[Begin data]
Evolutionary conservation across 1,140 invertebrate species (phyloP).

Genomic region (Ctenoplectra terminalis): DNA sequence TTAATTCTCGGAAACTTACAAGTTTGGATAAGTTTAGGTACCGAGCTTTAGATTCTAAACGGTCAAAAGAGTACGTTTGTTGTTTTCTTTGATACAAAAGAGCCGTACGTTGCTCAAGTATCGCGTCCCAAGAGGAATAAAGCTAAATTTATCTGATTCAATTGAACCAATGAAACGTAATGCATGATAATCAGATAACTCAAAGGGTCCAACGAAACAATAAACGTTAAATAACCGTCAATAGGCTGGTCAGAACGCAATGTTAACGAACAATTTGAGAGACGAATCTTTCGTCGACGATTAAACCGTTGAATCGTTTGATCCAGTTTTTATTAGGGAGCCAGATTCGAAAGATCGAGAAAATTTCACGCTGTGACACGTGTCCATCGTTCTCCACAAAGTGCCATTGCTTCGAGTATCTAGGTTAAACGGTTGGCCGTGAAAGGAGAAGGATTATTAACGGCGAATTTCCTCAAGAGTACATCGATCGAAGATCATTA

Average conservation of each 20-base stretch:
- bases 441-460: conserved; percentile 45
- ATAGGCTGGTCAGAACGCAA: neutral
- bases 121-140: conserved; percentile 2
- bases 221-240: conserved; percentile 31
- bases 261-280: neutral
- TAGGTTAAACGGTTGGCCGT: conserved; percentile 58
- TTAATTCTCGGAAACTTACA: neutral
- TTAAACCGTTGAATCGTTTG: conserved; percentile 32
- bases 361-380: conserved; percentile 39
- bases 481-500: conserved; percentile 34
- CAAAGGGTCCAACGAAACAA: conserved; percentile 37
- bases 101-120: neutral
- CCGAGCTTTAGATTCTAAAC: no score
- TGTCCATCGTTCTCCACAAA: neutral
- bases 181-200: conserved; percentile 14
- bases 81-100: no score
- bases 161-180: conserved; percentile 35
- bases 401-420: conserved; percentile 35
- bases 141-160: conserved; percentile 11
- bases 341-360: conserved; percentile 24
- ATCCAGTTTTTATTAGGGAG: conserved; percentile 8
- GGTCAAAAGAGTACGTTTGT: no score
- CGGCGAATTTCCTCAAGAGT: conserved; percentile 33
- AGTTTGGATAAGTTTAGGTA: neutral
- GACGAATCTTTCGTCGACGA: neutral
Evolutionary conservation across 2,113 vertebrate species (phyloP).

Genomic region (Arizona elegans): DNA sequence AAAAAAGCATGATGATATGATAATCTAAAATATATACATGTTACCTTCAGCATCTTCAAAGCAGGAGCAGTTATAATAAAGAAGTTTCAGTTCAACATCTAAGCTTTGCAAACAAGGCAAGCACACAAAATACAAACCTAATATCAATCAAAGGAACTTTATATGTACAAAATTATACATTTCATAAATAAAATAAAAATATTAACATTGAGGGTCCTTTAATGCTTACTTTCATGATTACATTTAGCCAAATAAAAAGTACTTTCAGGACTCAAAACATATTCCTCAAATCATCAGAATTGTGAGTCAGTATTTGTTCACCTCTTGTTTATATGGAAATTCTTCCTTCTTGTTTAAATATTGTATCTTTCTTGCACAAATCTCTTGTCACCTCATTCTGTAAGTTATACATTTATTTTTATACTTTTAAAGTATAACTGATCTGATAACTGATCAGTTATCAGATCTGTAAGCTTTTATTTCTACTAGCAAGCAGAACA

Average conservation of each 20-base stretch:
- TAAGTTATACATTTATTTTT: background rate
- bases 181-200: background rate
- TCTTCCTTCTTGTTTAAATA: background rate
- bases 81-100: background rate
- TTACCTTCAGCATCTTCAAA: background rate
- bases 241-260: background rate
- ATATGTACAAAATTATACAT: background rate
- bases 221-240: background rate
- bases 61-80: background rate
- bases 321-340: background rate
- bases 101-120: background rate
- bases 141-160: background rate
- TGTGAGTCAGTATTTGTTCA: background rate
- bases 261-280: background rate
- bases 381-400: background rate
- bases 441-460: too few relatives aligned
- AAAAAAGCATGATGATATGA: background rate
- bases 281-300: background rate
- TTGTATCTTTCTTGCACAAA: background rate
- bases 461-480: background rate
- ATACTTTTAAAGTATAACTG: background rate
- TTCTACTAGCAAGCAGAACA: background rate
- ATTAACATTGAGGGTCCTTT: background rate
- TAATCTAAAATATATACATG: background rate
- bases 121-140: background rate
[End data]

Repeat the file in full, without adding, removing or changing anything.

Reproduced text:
Evolutionary conservation across 1,140 invertebrate species (phyloP).

Genomic region (Ctenoplectra terminalis): DNA sequence TTAATTCTCGGAAACTTACAAGTTTGGATAAGTTTAGGTACCGAGCTTTAGATTCTAAACGGTCAAAAGAGTACGTTTGTTGTTTTCTTTGATACAAAAGAGCCGTACGTTGCTCAAGTATCGCGTCCCAAGAGGAATAAAGCTAAATTTATCTGATTCAATTGAACCAATGAAACGTAATGCATGATAATCAGATAACTCAAAGGGTCCAACGAAACAATAAACGTTAAATAACCGTCAATAGGCTGGTCAGAACGCAATGTTAACGAACAATTTGAGAGACGAATCTTTCGTCGACGATTAAACCGTTGAATCGTTTGATCCAGTTTTTATTAGGGAGCCAGATTCGAAAGATCGAGAAAATTTCACGCTGTGACACGTGTCCATCGTTCTCCACAAAGTGCCATTGCTTCGAGTATCTAGGTTAAACGGTTGGCCGTGAAAGGAGAAGGATTATTAACGGCGAATTTCCTCAAGAGTACATCGATCGAAGATCATTA

Average conservation of each 20-base stretch:
- bases 441-460: conserved; percentile 45
- ATAGGCTGGTCAGAACGCAA: neutral
- bases 121-140: conserved; percentile 2
- bases 221-240: conserved; percentile 31
- bases 261-280: neutral
- TAGGTTAAACGGTTGGCCGT: conserved; percentile 58
- TTAATTCTCGGAAACTTACA: neutral
- TTAAACCGTTGAATCGTTTG: conserved; percentile 32
- bases 361-380: conserved; percentile 39
- bases 481-500: conserved; percentile 34
- CAAAGGGTCCAACGAAACAA: conserved; percentile 37
- bases 101-120: neutral
- CCGAGCTTTAGATTCTAAAC: no score
- TGTCCATCGTTCTCCACAAA: neutral
- bases 181-200: conserved; percentile 14
- bases 81-100: no score
- bases 161-180: conserved; percentile 35
- bases 401-420: conserved; percentile 35
- bases 141-160: conserved; percentile 11
- bases 341-360: conserved; percentile 24
- ATCCAGTTTTTATTAGGGAG: conserved; percentile 8
- GGTCAAAAGAGTACGTTTGT: no score
- CGGCGAATTTCCTCAAGAGT: conserved; percentile 33
- AGTTTGGATAAGTTTAGGTA: neutral
- GACGAATCTTTCGTCGACGA: neutral
Evolutionary conservation across 2,113 vertebrate species (phyloP).

Genomic region (Arizona elegans): DNA sequence AAAAAAGCATGATGATATGATAATCTAAAATATATACATGTTACCTTCAGCATCTTCAAAGCAGGAGCAGTTATAATAAAGAAGTTTCAGTTCAACATCTAAGCTTTGCAAACAAGGCAAGCACACAAAATACAAACCTAATATCAATCAAAGGAACTTTATATGTACAAAATTATACATTTCATAAATAAAATAAAAATATTAACATTGAGGGTCCTTTAATGCTTACTTTCATGATTACATTTAGCCAAATAAAAAGTACTTTCAGGACTCAAAACATATTCCTCAAATCATCAGAATTGTGAGTCAGTATTTGTTCACCTCTTGTTTATATGGAAATTCTTCCTTCTTGTTTAAATATTGTATCTTTCTTGCACAAATCTCTTGTCACCTCATTCTGTAAGTTATACATTTATTTTTATACTTTTAAAGTATAACTGATCTGATAACTGATCAGTTATCAGATCTGTAAGCTTTTATTTCTACTAGCAAGCAGAACA

Average conservation of each 20-base stretch:
- TAAGTTATACATTTATTTTT: background rate
- bases 181-200: background rate
- TCTTCCTTCTTGTTTAAATA: background rate
- bases 81-100: background rate
- TTACCTTCAGCATCTTCAAA: background rate
- bases 241-260: background rate
- ATATGTACAAAATTATACAT: background rate
- bases 221-240: background rate
- bases 61-80: background rate
- bases 321-340: background rate
- bases 101-120: background rate
- bases 141-160: background rate
- TGTGAGTCAGTATTTGTTCA: background rate
- bases 261-280: background rate
- bases 381-400: background rate
- bases 441-460: too few relatives aligned
- AAAAAAGCATGATGATATGA: background rate
- bases 281-300: background rate
- TTGTATCTTTCTTGCACAAA: background rate
- bases 461-480: background rate
- ATACTTTTAAAGTATAACTG: background rate
- TTCTACTAGCAAGCAGAACA: background rate
- ATTAACATTGAGGGTCCTTT: background rate
- TAATCTAAAATATATACATG: background rate
- bases 121-140: background rate